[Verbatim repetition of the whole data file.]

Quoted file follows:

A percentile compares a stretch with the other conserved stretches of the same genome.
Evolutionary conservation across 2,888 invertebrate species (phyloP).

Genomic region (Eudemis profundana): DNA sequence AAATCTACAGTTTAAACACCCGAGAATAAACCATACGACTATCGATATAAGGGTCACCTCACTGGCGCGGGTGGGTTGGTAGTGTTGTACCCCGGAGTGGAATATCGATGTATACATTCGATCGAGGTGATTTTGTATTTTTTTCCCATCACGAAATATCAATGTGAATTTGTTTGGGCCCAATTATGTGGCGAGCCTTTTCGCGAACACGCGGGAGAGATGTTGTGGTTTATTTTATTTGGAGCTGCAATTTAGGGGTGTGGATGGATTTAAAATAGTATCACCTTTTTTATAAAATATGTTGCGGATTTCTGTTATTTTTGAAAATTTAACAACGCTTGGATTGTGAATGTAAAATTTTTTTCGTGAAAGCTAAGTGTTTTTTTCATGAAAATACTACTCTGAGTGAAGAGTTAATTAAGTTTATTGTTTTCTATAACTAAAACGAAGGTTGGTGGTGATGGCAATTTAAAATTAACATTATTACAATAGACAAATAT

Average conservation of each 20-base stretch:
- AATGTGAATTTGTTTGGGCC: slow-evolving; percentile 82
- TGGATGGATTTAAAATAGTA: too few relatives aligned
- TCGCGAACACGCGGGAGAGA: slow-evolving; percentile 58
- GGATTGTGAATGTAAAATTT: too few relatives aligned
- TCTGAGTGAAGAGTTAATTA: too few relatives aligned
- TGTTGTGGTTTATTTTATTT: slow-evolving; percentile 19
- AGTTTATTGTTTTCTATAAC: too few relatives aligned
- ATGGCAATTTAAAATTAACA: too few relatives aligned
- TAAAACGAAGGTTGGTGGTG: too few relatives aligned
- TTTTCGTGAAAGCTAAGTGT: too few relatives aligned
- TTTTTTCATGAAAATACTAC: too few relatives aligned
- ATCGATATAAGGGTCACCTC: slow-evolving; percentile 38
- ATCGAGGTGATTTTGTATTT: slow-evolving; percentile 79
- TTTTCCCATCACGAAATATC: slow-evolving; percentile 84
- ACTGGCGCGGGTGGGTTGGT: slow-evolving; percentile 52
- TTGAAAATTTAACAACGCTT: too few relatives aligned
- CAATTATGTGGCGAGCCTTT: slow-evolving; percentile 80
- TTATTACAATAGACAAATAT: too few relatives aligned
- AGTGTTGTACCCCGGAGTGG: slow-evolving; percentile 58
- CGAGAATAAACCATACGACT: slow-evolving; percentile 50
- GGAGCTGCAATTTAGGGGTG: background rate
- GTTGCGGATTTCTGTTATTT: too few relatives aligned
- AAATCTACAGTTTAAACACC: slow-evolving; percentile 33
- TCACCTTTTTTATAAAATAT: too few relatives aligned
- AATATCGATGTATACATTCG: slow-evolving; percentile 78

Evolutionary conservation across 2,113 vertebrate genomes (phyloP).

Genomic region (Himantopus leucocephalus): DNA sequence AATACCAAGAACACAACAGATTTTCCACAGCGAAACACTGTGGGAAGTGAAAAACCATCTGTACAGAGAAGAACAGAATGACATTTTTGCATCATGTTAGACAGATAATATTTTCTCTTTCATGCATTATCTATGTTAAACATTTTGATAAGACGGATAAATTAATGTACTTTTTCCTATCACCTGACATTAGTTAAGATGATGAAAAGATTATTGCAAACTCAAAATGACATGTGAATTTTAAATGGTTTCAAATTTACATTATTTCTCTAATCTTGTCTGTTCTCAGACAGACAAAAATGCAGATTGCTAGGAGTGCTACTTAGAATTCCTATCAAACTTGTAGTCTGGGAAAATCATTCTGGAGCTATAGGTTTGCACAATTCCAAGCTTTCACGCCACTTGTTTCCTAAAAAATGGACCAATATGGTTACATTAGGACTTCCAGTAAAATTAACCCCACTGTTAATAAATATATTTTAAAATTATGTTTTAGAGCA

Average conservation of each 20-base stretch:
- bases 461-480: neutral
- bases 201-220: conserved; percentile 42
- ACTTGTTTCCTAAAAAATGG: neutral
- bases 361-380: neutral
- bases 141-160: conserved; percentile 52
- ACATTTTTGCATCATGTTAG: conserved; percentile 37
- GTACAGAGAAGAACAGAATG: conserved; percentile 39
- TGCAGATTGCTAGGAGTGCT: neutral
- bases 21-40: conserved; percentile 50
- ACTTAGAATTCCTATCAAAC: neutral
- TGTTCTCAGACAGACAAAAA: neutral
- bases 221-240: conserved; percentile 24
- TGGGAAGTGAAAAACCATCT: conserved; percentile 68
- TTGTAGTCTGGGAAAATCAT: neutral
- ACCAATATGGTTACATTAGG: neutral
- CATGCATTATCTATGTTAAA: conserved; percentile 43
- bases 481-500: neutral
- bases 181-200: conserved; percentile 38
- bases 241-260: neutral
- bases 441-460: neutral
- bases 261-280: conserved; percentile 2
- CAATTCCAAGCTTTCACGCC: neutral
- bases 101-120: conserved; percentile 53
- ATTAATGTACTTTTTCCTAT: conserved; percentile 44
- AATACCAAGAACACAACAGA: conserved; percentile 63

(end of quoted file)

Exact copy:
A percentile compares a stretch with the other conserved stretches of the same genome.
Evolutionary conservation across 2,888 invertebrate species (phyloP).

Genomic region (Eudemis profundana): DNA sequence AAATCTACAGTTTAAACACCCGAGAATAAACCATACGACTATCGATATAAGGGTCACCTCACTGGCGCGGGTGGGTTGGTAGTGTTGTACCCCGGAGTGGAATATCGATGTATACATTCGATCGAGGTGATTTTGTATTTTTTTCCCATCACGAAATATCAATGTGAATTTGTTTGGGCCCAATTATGTGGCGAGCCTTTTCGCGAACACGCGGGAGAGATGTTGTGGTTTATTTTATTTGGAGCTGCAATTTAGGGGTGTGGATGGATTTAAAATAGTATCACCTTTTTTATAAAATATGTTGCGGATTTCTGTTATTTTTGAAAATTTAACAACGCTTGGATTGTGAATGTAAAATTTTTTTCGTGAAAGCTAAGTGTTTTTTTCATGAAAATACTACTCTGAGTGAAGAGTTAATTAAGTTTATTGTTTTCTATAACTAAAACGAAGGTTGGTGGTGATGGCAATTTAAAATTAACATTATTACAATAGACAAATAT

Average conservation of each 20-base stretch:
- AATGTGAATTTGTTTGGGCC: slow-evolving; percentile 82
- TGGATGGATTTAAAATAGTA: too few relatives aligned
- TCGCGAACACGCGGGAGAGA: slow-evolving; percentile 58
- GGATTGTGAATGTAAAATTT: too few relatives aligned
- TCTGAGTGAAGAGTTAATTA: too few relatives aligned
- TGTTGTGGTTTATTTTATTT: slow-evolving; percentile 19
- AGTTTATTGTTTTCTATAAC: too few relatives aligned
- ATGGCAATTTAAAATTAACA: too few relatives aligned
- TAAAACGAAGGTTGGTGGTG: too few relatives aligned
- TTTTCGTGAAAGCTAAGTGT: too few relatives aligned
- TTTTTTCATGAAAATACTAC: too few relatives aligned
- ATCGATATAAGGGTCACCTC: slow-evolving; percentile 38
- ATCGAGGTGATTTTGTATTT: slow-evolving; percentile 79
- TTTTCCCATCACGAAATATC: slow-evolving; percentile 84
- ACTGGCGCGGGTGGGTTGGT: slow-evolving; percentile 52
- TTGAAAATTTAACAACGCTT: too few relatives aligned
- CAATTATGTGGCGAGCCTTT: slow-evolving; percentile 80
- TTATTACAATAGACAAATAT: too few relatives aligned
- AGTGTTGTACCCCGGAGTGG: slow-evolving; percentile 58
- CGAGAATAAACCATACGACT: slow-evolving; percentile 50
- GGAGCTGCAATTTAGGGGTG: background rate
- GTTGCGGATTTCTGTTATTT: too few relatives aligned
- AAATCTACAGTTTAAACACC: slow-evolving; percentile 33
- TCACCTTTTTTATAAAATAT: too few relatives aligned
- AATATCGATGTATACATTCG: slow-evolving; percentile 78

Evolutionary conservation across 2,113 vertebrate genomes (phyloP).

Genomic region (Himantopus leucocephalus): DNA sequence AATACCAAGAACACAACAGATTTTCCACAGCGAAACACTGTGGGAAGTGAAAAACCATCTGTACAGAGAAGAACAGAATGACATTTTTGCATCATGTTAGACAGATAATATTTTCTCTTTCATGCATTATCTATGTTAAACATTTTGATAAGACGGATAAATTAATGTACTTTTTCCTATCACCTGACATTAGTTAAGATGATGAAAAGATTATTGCAAACTCAAAATGACATGTGAATTTTAAATGGTTTCAAATTTACATTATTTCTCTAATCTTGTCTGTTCTCAGACAGACAAAAATGCAGATTGCTAGGAGTGCTACTTAGAATTCCTATCAAACTTGTAGTCTGGGAAAATCATTCTGGAGCTATAGGTTTGCACAATTCCAAGCTTTCACGCCACTTGTTTCCTAAAAAATGGACCAATATGGTTACATTAGGACTTCCAGTAAAATTAACCCCACTGTTAATAAATATATTTTAAAATTATGTTTTAGAGCA

Average conservation of each 20-base stretch:
- bases 461-480: neutral
- bases 201-220: conserved; percentile 42
- ACTTGTTTCCTAAAAAATGG: neutral
- bases 361-380: neutral
- bases 141-160: conserved; percentile 52
- ACATTTTTGCATCATGTTAG: conserved; percentile 37
- GTACAGAGAAGAACAGAATG: conserved; percentile 39
- TGCAGATTGCTAGGAGTGCT: neutral
- bases 21-40: conserved; percentile 50
- ACTTAGAATTCCTATCAAAC: neutral
- TGTTCTCAGACAGACAAAAA: neutral
- bases 221-240: conserved; percentile 24
- TGGGAAGTGAAAAACCATCT: conserved; percentile 68
- TTGTAGTCTGGGAAAATCAT: neutral
- ACCAATATGGTTACATTAGG: neutral
- CATGCATTATCTATGTTAAA: conserved; percentile 43
- bases 481-500: neutral
- bases 181-200: conserved; percentile 38
- bases 241-260: neutral
- bases 441-460: neutral
- bases 261-280: conserved; percentile 2
- CAATTCCAAGCTTTCACGCC: neutral
- bases 101-120: conserved; percentile 53
- ATTAATGTACTTTTTCCTAT: conserved; percentile 44
- AATACCAAGAACACAACAGA: conserved; percentile 63